To source for inspiration and ideas for the next project Forrest Gump, here is some research that I’ve done up.
Firstly, I researched on an artist, Dan Hillier, whom Mimi suggested we look up. Dan Hillier has many interesting designs that are very befitting to this project as he works with collages of found images, masterminded by his imaginings. His designs have this vintage look and victorian style that I hope to be able to emulate. It seems like he is especially fond of having humans/portraits as the subject. His designs are dark and impacting, yet visually appealing. There’s also this mystical feel that I really like.
Here are some of his works:
From what I have read online, Dan Hillier typically begins with a vague idea of what he wants to make, and from that idea he would scan through old books and illustrations, finding materials that can be suitably associated with his initial idea. Without a fixed image of his outcome, his exploration is quite intuitive and flexible because he allows himself to be led by what he found.
For my own project, I think I would like to follow his style of working. Instead of sketching my ideas for each quotes before hand, I would list out the main elements or moods from the quote and try to source for materials using those key words, and then play around with what I find. Hopefully this will make for an interesting and ingenious design!
John Heartfield is a German pioneer of the Dada movement and an anti-fascist collage artist who used his art as a weapon to defy The Third Reich and Adolf Hitler. His works made use of the photomontage technique (defined as: a combination of several photographs joined together for artistic effect or to show more of the subject than can be shown in a single photograph), with a touch of surrealism.
Interesting fact: more than using art as a tool to express political dissent, John Heartfield actually changed his German name Helmut Herzfeld to one that is more English-sounding as a provocative move. That’s really bold of him and makes him all the more admirable.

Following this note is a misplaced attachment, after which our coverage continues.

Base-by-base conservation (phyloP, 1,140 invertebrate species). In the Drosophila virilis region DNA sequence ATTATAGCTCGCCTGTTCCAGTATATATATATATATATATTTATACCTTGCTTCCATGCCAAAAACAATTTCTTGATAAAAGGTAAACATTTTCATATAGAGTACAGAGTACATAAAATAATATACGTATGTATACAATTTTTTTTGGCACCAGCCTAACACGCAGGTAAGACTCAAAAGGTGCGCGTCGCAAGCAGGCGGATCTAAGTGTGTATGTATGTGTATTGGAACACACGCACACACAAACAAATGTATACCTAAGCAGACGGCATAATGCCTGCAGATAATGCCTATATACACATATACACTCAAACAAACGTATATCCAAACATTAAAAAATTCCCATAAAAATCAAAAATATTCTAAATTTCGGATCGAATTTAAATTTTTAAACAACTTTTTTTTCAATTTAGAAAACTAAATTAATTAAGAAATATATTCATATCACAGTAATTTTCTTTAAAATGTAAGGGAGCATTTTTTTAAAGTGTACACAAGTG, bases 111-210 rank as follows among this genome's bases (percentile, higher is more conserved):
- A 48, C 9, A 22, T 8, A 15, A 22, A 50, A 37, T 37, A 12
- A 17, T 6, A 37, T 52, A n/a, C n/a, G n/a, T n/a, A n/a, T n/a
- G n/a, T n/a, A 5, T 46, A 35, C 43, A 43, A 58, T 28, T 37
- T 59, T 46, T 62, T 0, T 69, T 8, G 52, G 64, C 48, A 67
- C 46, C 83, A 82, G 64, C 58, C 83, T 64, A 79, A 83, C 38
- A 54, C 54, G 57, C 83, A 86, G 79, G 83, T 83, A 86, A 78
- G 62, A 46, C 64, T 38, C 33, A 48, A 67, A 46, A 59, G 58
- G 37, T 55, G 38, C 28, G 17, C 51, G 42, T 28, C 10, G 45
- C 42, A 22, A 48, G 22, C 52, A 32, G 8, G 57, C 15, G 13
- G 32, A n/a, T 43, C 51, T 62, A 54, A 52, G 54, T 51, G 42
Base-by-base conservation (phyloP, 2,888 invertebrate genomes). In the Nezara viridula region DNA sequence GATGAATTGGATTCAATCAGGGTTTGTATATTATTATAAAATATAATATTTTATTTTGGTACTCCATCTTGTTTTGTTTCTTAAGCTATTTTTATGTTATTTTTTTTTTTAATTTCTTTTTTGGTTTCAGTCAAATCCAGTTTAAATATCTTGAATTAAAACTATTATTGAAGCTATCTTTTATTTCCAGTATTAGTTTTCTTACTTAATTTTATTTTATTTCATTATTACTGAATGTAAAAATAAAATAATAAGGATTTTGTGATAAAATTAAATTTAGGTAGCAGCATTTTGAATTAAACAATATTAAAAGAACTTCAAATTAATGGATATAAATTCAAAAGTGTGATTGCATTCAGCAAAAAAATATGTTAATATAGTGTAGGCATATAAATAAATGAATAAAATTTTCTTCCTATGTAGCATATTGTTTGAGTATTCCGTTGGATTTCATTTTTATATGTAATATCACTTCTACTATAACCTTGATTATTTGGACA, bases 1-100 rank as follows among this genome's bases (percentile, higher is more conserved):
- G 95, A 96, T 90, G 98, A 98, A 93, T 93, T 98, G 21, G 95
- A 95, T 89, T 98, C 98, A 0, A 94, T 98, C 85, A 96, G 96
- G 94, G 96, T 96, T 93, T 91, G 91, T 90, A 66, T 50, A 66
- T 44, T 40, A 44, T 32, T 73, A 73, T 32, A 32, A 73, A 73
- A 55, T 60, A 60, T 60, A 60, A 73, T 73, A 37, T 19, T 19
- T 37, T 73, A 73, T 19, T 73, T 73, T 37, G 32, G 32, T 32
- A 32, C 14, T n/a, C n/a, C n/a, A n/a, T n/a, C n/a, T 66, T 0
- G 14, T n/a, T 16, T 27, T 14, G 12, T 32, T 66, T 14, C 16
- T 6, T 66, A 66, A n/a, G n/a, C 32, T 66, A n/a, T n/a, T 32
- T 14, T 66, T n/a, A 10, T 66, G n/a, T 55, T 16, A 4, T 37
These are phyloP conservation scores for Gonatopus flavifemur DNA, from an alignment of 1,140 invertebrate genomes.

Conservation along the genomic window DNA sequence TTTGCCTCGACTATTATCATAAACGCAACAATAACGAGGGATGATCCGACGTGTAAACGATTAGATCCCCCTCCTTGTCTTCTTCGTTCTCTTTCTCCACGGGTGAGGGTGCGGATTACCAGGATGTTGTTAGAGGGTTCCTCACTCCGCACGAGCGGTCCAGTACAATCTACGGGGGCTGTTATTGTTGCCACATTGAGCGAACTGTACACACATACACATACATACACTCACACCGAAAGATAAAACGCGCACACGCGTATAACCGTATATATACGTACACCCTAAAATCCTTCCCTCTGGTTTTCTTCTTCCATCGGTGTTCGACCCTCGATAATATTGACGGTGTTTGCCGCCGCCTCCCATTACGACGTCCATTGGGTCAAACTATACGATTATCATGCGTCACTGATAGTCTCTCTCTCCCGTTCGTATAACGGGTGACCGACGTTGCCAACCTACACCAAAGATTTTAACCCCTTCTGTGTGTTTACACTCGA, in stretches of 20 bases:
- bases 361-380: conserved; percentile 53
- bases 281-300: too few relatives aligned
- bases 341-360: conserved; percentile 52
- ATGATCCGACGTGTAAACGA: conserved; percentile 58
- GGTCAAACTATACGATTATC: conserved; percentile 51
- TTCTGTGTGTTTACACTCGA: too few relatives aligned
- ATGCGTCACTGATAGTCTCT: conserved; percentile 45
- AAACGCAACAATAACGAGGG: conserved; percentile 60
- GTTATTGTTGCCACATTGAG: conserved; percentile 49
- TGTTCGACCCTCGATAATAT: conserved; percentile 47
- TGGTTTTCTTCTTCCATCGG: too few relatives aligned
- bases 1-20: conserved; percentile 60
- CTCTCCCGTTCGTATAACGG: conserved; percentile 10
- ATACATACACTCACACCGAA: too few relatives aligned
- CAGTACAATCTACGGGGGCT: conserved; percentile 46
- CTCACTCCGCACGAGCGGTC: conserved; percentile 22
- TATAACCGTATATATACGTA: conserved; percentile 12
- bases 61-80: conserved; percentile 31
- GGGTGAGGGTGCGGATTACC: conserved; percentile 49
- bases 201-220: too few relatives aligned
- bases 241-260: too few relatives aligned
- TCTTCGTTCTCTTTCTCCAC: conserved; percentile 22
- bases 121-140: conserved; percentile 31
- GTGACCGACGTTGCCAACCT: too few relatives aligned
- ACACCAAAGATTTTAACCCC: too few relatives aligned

Some of his works:
The caption here reads: “Whoever Reads Bourgeois Newspapers Becomes Blind and Deaf: Away with These Stultifying Bandages!”
This is so impactful…… but also extraordinarily simple.
Deutsche Naturgeschichte translates to Natural History of Germany, and the subtitle Metamorphose means metamorphosis.
This work is alluding to Franz Kafkas’s story where the main characters evolve into insects. The heads of these insects are replaced by German politicians: Friedrich Ebert (caterpillar), Paul von Hindenburg (chrysalis) and Adolf Hitler (moth). These images are very powerful as it depicts the power dynamics that led to Hitler’s rise to power, e.g. Hindenburg, who was discreetly manipulated by Hitler, is depicted as powerless by being bounded in his cocoon.
Caption reads: “Hurrah, the butter is gone!”
This photomontage makes parody a speech by Nazi Party leader Hermann Göring, who demanded an increase in iron production, even at the expense of food. A quote from the speech is included below, which says: “Ore has always made an empire strong, butter and lard have made a country fat at most.”
Heartfield’s work is wrought with irony. In stark mockery, he shows a typical German family brainwashed by the Nazi ideals, celebrating the fact that they have finally finished their food and all they have now is iron.
Caption reads: “Blood and Iron” (left); “Peace and Fascism”
His works are really powerful, even if the imagery is simple. Theres only 3 elements in the image on the right: a dove, a fascist bayonet, and the League of Nations building. But just simply having the dove being impaled by the fascist bayonet right in front of the building sends a strong message about the implications of Nazi Germany and the incompetency of the League of Nations.
(I really love history by the way ヽ(´ω｀○)ﾉ.+ﾟ*｡:ﾟ+ )
This research has been so enlightening and fruitful… I now realise how much significance embedded meanings can add to one work. Heartfield’s works were never straightforward and they force the viewer to really contemplate and ponder about what he is trying to convey. Now that I’ve learned about his works, maybe it’s time to go and revise some of my own designs (I’ve started on a few already), in hopes that I can deliver the quotes more powerfully.
That’s all for now!